Global fashion icons flock to Turkey for women's convention

Global fashion icons flock to Turkey for women's convention
Supermodels Natalia Vodianova, Adwoa Aboah and Anja Rubik are among many arriving in Turkey this week for the "Let's Talk! 2018" convention on women's health.
2 min read
26 October, 2018
Global fashion icons and activists arrived in Turkey for "Let's Talk! 2018" [Twitter]
Global fashion icons and activists arrived in Turkey this week for the "Let's Talk! 2018" event – an international initiative aimed at openly addressing women's health issues.

Supermodel, philanthropist and campaigner Natalia Vodianova was joined by British model of the moment Adwoa Aboah and renowned Polish model Anja Rubik in Antalya for the two-day event, which took off on October 25.

Speaking ahead of the event, Russia-born Vodianova addressed taboos around women's sexual health.

"Growing up in the Soviet Union, sex and periods were almost unthinkable subjects," Vodianova said, "I never went to see a gynaecologist before I became pregnant, in fact I didn't even know what one was.

"When I hit puberty and my breasts began to grow, on faster than the other, I thought I was dying of cancer - I was that unaware of the female body.

"Now I want to make a stand and see that women around the world are empowered to enjoy the human right to health and education."

Vodianova commended the location of the event, saying: "Turkey, the meeting point of the West and the East, is a perfect platform for this convention."

The event, which was organised in partnership with the UN's sexual and reproductive health agency UNFPA, also addressed the stigma around mental health.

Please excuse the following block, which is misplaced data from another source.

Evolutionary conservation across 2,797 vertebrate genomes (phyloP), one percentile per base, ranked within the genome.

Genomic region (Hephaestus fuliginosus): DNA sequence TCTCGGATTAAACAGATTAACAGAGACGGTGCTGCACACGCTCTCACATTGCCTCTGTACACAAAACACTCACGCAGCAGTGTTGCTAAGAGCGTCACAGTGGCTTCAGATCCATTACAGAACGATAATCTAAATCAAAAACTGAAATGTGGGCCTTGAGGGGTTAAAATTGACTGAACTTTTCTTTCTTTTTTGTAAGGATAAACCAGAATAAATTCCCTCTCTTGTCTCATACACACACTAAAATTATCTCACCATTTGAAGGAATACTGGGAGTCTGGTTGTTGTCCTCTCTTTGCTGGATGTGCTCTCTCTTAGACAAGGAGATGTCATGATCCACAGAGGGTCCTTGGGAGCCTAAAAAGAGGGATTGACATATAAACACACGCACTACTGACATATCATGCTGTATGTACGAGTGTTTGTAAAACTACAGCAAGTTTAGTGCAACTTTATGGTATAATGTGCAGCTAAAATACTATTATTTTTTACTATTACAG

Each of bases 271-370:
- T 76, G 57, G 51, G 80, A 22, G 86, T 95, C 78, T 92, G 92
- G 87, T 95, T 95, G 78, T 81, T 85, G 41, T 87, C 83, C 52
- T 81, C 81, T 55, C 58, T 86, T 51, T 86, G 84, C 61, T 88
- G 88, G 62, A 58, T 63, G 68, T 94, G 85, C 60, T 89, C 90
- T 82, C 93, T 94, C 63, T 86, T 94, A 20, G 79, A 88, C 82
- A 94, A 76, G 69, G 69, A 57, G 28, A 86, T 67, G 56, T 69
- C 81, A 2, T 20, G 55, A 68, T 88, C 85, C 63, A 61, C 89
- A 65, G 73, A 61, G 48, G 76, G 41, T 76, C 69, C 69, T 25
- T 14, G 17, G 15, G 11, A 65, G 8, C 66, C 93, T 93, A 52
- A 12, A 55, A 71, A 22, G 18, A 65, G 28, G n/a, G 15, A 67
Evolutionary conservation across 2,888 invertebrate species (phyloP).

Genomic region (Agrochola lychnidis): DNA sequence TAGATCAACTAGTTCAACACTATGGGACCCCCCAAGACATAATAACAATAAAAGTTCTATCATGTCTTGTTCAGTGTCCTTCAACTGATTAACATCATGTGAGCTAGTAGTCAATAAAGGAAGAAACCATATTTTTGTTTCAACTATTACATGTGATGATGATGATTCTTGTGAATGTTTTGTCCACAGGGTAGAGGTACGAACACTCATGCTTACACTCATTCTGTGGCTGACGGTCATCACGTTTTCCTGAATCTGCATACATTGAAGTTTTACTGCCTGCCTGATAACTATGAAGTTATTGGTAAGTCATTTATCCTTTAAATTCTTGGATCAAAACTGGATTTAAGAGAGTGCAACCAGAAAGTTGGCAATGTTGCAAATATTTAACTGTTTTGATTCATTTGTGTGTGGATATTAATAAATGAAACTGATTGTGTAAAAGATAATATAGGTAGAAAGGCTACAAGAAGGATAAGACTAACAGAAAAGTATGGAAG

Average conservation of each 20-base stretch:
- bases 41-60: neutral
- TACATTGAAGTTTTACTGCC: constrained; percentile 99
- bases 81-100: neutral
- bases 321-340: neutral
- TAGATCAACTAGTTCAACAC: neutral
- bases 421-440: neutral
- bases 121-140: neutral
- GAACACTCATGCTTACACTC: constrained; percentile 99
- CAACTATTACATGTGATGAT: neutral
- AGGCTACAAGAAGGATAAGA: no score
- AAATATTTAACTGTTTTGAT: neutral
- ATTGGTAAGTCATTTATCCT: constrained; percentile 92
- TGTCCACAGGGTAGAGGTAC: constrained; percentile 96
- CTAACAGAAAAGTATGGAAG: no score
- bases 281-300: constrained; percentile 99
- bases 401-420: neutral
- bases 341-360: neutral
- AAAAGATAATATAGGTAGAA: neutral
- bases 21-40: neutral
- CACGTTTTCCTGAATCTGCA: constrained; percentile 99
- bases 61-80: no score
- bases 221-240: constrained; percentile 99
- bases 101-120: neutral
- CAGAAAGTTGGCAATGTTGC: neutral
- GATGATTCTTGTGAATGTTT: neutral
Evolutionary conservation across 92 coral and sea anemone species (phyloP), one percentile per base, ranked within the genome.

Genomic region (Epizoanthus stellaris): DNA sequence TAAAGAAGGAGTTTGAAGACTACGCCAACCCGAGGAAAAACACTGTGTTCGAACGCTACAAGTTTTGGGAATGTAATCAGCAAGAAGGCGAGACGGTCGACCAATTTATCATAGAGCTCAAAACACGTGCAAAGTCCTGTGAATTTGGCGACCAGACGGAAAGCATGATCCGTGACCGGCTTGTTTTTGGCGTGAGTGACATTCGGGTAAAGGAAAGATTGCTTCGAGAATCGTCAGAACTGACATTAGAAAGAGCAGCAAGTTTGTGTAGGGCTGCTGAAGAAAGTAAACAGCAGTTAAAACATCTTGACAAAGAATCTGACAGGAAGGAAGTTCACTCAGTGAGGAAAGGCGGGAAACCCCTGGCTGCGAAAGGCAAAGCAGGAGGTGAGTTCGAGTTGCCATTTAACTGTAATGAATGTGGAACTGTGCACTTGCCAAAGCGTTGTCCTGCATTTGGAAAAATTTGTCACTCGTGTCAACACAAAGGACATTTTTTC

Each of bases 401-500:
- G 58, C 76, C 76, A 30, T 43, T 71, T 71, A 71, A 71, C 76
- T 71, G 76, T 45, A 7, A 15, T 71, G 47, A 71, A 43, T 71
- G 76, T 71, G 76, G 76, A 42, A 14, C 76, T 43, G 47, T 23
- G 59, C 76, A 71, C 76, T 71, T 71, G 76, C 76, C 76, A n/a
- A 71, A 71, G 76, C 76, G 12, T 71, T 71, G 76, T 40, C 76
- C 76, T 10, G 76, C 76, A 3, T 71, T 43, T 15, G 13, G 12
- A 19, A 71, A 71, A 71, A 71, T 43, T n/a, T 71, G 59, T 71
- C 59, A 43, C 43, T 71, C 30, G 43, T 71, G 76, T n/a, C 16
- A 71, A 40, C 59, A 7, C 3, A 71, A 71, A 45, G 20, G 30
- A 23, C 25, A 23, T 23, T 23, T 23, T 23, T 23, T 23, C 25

"Mental health is a crucial discussion in any language, society and culture - one that is often swept under the carpet as an inconvenient and awkward topic shrouded in a lack of awareness and understanding," Aboah said.

"The taboo's and stigmas surrounding mental health are rife in every corner of the globe and will forever remain so unless we utilise the crucial platform provided by this event to address the issues."

The panel also focused on the role of governments and civil society in changing perceptions on women's health. 

"Growing up in a country where sex is a major taboo and education surrounding female health is non-existent, I know just how damaging the lack of awareness can be for young females.

"We need to do more in the way of international curriculums to educate young females of their menstrual, sexual and reproductive health," Rubik said.

"I think an event like this is so powerful. It gives us the opportunity to develop a new era of awareness and attitudes towards women's health, inspiring others to make the topic increasingly current and accessible.

"This is the platform we needed to run thoughts into results."